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C++11 running DOS commands without a DOS window

P: 25
I did search this. I know. I tried that.

I am not trying to read a batch file.
I am not trying to write a batch file.
I am not trying to run a batch file.
I am not trying to start a batch file via C++.
I am not trying to compile C++ via a command line interface.

I am using C++11 with a GUI on 32 bit Windows.
I am Not using Visual Studio.
I am Not using .net .


I want to be able to put something like "C:\dir\w" in my C++11 code that gives me a response that is in a std::string that I can use WITHOUT A DOS OR CLI INTERFACE WINDOW.

No command interface window. Not a blink of a CLI. Nothing there.

I start a winmain and it gives me a messagebox that tells me the response to "C:\dir\w".

This should be easy.
Jun 5 '20 #1

✓ answered by dev7060

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  1. #include <windows.h>
  2. #include <fstream>
  3. #include <iostream>
  4. using namespace std;
  5. int APIENTRY WinMain(HINSTANCE hInst, HINSTANCE hInstPrev, PSTR cmdline, int cmdshow) {
  6.   HWND Stealth;
  7.   AllocConsole();
  8.   Stealth = FindWindowA("ConsoleWindowClass", NULL);
  9.   ShowWindow(Stealth, 0);
  10.   char * command = "systeminfo > temp";
  11.   system(command);
  12.   ifstream ifs("temp");
  13.   string content((istreambuf_iterator < char > (ifs)),
  14.     (istreambuf_iterator < char > ()));
  15.   const char * cstr = content.c_str();
  16.   ifs.close();
  17.   system("del temp");
  18.   return MessageBox(NULL, cstr, "caption", 0);
  19. }
I want to be able to put something like "C:\dir\w" in my C++11 code that gives me a response that is in a std::string that I can use WITHOUT A DOS OR CLI INTERFACE WINDOW.
The output of the command is available in the string object 'content' and later being displayed on the window.

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11 Replies


Expert 100+
P: 260
There's a workaround using redirection operator. But the console window will be triggered anyway either in hidden or visible form. So guess that wouldn't suit in accordance with what you're looking for.
Jun 5 '20 #2

P: 25
Thank you dev7060. A console in hidden form? I do not recall doing that. Maybe if I run two threads one starts a console window and the other fast reacts to the Windows operating system's creating of the console window and maybe sub-classes the console window? That is if Windows starts the creation of the console window via a temporary handle like I have seen elsewhere. Your wisdom has further sparked my curiosity. Thanks.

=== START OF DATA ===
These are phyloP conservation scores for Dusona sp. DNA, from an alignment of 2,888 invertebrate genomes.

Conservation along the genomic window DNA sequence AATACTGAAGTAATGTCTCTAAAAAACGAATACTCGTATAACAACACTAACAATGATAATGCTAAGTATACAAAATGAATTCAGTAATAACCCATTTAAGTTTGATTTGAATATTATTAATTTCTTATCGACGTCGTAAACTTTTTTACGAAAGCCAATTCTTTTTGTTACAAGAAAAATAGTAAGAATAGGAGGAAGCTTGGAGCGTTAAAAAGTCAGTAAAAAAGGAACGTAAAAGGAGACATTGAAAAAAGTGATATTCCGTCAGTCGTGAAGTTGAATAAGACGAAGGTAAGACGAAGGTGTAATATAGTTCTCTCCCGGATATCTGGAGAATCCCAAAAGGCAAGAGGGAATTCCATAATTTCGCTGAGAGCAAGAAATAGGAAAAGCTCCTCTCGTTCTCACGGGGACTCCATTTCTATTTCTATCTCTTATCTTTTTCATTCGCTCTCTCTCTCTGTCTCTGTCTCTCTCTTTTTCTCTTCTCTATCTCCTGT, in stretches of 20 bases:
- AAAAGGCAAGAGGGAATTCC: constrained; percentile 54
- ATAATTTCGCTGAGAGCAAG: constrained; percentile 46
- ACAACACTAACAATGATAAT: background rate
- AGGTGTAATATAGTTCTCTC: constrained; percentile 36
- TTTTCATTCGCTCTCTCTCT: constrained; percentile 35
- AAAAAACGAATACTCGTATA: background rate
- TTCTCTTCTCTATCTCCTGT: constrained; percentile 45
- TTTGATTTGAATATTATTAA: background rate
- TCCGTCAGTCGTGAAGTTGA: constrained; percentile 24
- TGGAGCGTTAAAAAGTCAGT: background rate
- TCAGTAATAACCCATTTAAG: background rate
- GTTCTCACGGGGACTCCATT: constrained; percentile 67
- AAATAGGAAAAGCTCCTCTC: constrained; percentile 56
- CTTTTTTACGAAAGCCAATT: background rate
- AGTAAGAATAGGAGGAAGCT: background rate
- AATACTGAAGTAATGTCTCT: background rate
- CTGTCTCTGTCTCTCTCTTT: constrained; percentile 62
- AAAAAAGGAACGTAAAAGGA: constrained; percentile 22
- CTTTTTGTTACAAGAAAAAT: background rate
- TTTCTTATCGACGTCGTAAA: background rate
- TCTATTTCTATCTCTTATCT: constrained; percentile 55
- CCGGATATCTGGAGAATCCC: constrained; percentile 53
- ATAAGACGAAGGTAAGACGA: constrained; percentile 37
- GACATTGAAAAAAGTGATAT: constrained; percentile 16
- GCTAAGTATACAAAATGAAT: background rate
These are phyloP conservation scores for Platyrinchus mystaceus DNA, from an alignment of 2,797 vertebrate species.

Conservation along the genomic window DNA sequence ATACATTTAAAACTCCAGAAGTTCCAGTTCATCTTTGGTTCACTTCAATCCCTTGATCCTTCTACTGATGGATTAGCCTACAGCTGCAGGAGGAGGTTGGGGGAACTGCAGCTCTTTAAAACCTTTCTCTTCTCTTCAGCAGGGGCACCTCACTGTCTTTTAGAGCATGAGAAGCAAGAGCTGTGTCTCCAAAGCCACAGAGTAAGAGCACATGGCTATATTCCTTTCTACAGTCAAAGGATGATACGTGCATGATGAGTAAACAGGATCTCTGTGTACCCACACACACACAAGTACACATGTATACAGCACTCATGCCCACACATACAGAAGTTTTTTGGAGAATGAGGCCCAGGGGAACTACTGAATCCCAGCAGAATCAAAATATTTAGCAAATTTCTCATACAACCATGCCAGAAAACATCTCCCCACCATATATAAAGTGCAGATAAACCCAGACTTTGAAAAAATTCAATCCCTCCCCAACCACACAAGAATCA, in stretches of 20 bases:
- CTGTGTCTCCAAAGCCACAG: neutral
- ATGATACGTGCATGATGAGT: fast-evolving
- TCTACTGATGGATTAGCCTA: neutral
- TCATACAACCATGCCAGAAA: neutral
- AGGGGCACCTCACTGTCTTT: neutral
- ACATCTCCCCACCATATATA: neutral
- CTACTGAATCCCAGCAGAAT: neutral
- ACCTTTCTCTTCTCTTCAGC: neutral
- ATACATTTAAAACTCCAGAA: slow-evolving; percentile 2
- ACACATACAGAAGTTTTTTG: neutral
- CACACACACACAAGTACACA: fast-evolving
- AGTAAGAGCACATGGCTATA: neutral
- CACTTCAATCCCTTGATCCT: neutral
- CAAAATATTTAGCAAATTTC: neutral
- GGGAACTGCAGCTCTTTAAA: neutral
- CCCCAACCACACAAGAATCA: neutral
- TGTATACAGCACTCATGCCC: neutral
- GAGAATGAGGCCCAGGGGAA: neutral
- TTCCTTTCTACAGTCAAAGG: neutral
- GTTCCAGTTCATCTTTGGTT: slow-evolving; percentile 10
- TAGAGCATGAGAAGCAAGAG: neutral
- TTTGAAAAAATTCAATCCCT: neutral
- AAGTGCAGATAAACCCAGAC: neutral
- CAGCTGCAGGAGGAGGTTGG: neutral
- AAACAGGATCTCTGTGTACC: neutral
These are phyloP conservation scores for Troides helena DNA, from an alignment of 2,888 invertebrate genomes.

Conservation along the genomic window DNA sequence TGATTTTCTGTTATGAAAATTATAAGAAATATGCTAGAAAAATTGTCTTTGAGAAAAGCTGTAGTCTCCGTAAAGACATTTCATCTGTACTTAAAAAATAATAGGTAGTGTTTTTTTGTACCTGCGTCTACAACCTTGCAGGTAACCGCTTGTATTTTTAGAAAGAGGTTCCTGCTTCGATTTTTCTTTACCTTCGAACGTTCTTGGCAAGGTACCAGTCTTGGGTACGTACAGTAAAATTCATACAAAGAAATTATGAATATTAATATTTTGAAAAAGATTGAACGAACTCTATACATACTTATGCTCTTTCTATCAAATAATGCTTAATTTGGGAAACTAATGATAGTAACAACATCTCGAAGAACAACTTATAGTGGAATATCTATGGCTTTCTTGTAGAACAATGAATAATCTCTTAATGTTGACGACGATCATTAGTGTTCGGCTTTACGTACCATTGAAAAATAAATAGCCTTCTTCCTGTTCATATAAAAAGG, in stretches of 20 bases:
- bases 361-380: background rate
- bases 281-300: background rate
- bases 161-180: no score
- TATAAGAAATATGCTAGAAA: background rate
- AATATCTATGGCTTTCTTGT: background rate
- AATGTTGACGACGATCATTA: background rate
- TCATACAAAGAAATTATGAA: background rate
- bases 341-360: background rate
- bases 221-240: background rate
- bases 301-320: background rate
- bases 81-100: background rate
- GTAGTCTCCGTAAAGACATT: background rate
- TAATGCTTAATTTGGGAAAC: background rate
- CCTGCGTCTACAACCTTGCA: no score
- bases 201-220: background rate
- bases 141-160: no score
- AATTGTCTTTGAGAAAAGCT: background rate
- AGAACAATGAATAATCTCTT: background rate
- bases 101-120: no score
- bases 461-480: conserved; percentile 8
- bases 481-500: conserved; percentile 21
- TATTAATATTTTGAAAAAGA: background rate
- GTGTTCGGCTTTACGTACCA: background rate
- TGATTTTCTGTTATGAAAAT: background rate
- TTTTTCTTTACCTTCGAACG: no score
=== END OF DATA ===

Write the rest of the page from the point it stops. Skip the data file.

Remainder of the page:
Have you or someone else here created a console window as a control on a GUI window via C++? I could maybe work with that.

Thanks.
Jun 6 '20 #3

Expert 100+
P: 260
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  1. #include <windows.h>
  2. #include <fstream>
  3. #include <iostream>
  4. using namespace std;
  5. int APIENTRY WinMain(HINSTANCE hInst, HINSTANCE hInstPrev, PSTR cmdline, int cmdshow) {
  6.   HWND Stealth;
  7.   AllocConsole();
  8.   Stealth = FindWindowA("ConsoleWindowClass", NULL);
  9.   ShowWindow(Stealth, 0);
  10.   char * command = "systeminfo > temp";
  11.   system(command);
  12.   ifstream ifs("temp");
  13.   string content((istreambuf_iterator < char > (ifs)),
  14.     (istreambuf_iterator < char > ()));
  15.   const char * cstr = content.c_str();
  16.   ifs.close();
  17.   system("del temp");
  18.   return MessageBox(NULL, cstr, "caption", 0);
  19. }
I want to be able to put something like "C:\dir\w" in my C++11 code that gives me a response that is in a std::string that I can use WITHOUT A DOS OR CLI INTERFACE WINDOW.
The output of the command is available in the string object 'content' and later being displayed on the window.
Jun 6 '20 #4

P: 25
Thank you dev7060.

I like bytes.com .

Many times I have tried to code but did not know where to start or even what questions to ask. But, when I asked without some example code of a mistake on other sites, I received negative replies (arrogant in my opinion). Here I asked and had no code to show even some errors and I received help. Thank you for your helpful attitude.

I did not want a DOS window, but I would accept it if it was hidden. I got that. From your code, I studied DOS commands and spent quite a few hours studying how and why you coded what you did.